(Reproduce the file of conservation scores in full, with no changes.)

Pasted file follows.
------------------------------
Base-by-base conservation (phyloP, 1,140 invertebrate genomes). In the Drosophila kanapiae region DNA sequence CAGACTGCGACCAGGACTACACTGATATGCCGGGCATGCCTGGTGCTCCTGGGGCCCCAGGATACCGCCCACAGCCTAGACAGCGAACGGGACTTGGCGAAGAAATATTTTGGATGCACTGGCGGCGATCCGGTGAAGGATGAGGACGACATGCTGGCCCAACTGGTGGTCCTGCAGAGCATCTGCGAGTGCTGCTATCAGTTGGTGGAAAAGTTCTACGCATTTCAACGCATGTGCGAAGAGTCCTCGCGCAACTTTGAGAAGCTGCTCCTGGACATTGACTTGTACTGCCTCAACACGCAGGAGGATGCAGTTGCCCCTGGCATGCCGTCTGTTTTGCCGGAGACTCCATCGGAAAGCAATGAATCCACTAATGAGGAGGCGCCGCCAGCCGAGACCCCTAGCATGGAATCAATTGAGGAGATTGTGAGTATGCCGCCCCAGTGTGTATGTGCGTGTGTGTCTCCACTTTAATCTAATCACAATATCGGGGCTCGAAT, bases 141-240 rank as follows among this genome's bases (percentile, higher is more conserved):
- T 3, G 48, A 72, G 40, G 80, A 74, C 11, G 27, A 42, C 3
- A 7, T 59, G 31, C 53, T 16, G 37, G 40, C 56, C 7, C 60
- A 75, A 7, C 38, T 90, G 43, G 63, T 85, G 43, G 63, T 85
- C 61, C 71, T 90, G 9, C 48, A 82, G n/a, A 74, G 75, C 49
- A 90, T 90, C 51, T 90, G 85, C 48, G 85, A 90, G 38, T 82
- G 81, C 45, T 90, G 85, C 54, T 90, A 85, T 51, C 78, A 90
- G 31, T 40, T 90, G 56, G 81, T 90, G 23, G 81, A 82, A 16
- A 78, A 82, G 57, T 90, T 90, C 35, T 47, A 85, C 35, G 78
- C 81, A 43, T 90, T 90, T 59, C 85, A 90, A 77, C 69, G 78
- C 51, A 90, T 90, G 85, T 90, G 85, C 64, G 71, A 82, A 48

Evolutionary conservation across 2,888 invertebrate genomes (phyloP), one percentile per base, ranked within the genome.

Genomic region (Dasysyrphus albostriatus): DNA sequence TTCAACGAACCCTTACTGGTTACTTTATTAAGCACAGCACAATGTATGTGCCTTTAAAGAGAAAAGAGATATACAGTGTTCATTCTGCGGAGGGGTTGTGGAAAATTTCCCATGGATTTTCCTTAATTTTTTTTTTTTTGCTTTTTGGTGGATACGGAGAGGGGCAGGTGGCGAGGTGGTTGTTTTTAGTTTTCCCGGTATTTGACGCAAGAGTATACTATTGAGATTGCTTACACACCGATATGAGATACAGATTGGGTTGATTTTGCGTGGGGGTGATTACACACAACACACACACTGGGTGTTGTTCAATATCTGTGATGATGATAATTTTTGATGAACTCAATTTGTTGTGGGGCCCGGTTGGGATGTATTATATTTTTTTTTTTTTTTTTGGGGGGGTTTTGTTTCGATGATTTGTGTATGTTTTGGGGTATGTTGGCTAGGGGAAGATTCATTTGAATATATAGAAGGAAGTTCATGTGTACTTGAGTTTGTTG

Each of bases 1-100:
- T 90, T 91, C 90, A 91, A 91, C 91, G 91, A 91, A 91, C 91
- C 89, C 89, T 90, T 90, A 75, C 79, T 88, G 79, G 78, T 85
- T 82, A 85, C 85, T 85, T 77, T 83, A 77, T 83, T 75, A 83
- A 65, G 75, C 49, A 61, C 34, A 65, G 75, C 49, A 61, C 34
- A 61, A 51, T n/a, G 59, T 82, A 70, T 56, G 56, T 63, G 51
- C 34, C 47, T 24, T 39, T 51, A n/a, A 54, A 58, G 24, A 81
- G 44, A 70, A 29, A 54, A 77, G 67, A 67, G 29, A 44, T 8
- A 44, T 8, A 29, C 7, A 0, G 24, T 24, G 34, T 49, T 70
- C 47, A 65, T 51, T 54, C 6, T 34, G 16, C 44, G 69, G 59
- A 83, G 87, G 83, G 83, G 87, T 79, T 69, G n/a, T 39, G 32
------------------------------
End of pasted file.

Base-by-base conservation (phyloP, 1,140 invertebrate genomes). In the Drosophila kanapiae region DNA sequence CAGACTGCGACCAGGACTACACTGATATGCCGGGCATGCCTGGTGCTCCTGGGGCCCCAGGATACCGCCCACAGCCTAGACAGCGAACGGGACTTGGCGAAGAAATATTTTGGATGCACTGGCGGCGATCCGGTGAAGGATGAGGACGACATGCTGGCCCAACTGGTGGTCCTGCAGAGCATCTGCGAGTGCTGCTATCAGTTGGTGGAAAAGTTCTACGCATTTCAACGCATGTGCGAAGAGTCCTCGCGCAACTTTGAGAAGCTGCTCCTGGACATTGACTTGTACTGCCTCAACACGCAGGAGGATGCAGTTGCCCCTGGCATGCCGTCTGTTTTGCCGGAGACTCCATCGGAAAGCAATGAATCCACTAATGAGGAGGCGCCGCCAGCCGAGACCCCTAGCATGGAATCAATTGAGGAGATTGTGAGTATGCCGCCCCAGTGTGTATGTGCGTGTGTGTCTCCACTTTAATCTAATCACAATATCGGGGCTCGAAT, bases 141-240 rank as follows among this genome's bases (percentile, higher is more conserved):
- T 3, G 48, A 72, G 40, G 80, A 74, C 11, G 27, A 42, C 3
- A 7, T 59, G 31, C 53, T 16, G 37, G 40, C 56, C 7, C 60
- A 75, A 7, C 38, T 90, G 43, G 63, T 85, G 43, G 63, T 85
- C 61, C 71, T 90, G 9, C 48, A 82, G n/a, A 74, G 75, C 49
- A 90, T 90, C 51, T 90, G 85, C 48, G 85, A 90, G 38, T 82
- G 81, C 45, T 90, G 85, C 54, T 90, A 85, T 51, C 78, A 90
- G 31, T 40, T 90, G 56, G 81, T 90, G 23, G 81, A 82, A 16
- A 78, A 82, G 57, T 90, T 90, C 35, T 47, A 85, C 35, G 78
- C 81, A 43, T 90, T 90, T 59, C 85, A 90, A 77, C 69, G 78
- C 51, A 90, T 90, G 85, T 90, G 85, C 64, G 71, A 82, A 48

Evolutionary conservation across 2,888 invertebrate genomes (phyloP), one percentile per base, ranked within the genome.

Genomic region (Dasysyrphus albostriatus): DNA sequence TTCAACGAACCCTTACTGGTTACTTTATTAAGCACAGCACAATGTATGTGCCTTTAAAGAGAAAAGAGATATACAGTGTTCATTCTGCGGAGGGGTTGTGGAAAATTTCCCATGGATTTTCCTTAATTTTTTTTTTTTTGCTTTTTGGTGGATACGGAGAGGGGCAGGTGGCGAGGTGGTTGTTTTTAGTTTTCCCGGTATTTGACGCAAGAGTATACTATTGAGATTGCTTACACACCGATATGAGATACAGATTGGGTTGATTTTGCGTGGGGGTGATTACACACAACACACACACTGGGTGTTGTTCAATATCTGTGATGATGATAATTTTTGATGAACTCAATTTGTTGTGGGGCCCGGTTGGGATGTATTATATTTTTTTTTTTTTTTTTGGGGGGGTTTTGTTTCGATGATTTGTGTATGTTTTGGGGTATGTTGGCTAGGGGAAGATTCATTTGAATATATAGAAGGAAGTTCATGTGTACTTGAGTTTGTTG

Each of bases 1-100:
- T 90, T 91, C 90, A 91, A 91, C 91, G 91, A 91, A 91, C 91
- C 89, C 89, T 90, T 90, A 75, C 79, T 88, G 79, G 78, T 85
- T 82, A 85, C 85, T 85, T 77, T 83, A 77, T 83, T 75, A 83
- A 65, G 75, C 49, A 61, C 34, A 65, G 75, C 49, A 61, C 34
- A 61, A 51, T n/a, G 59, T 82, A 70, T 56, G 56, T 63, G 51
- C 34, C 47, T 24, T 39, T 51, A n/a, A 54, A 58, G 24, A 81
- G 44, A 70, A 29, A 54, A 77, G 67, A 67, G 29, A 44, T 8
- A 44, T 8, A 29, C 7, A 0, G 24, T 24, G 34, T 49, T 70
- C 47, A 65, T 51, T 54, C 6, T 34, G 16, C 44, G 69, G 59
- A 83, G 87, G 83, G 83, G 87, T 79, T 69, G n/a, T 39, G 32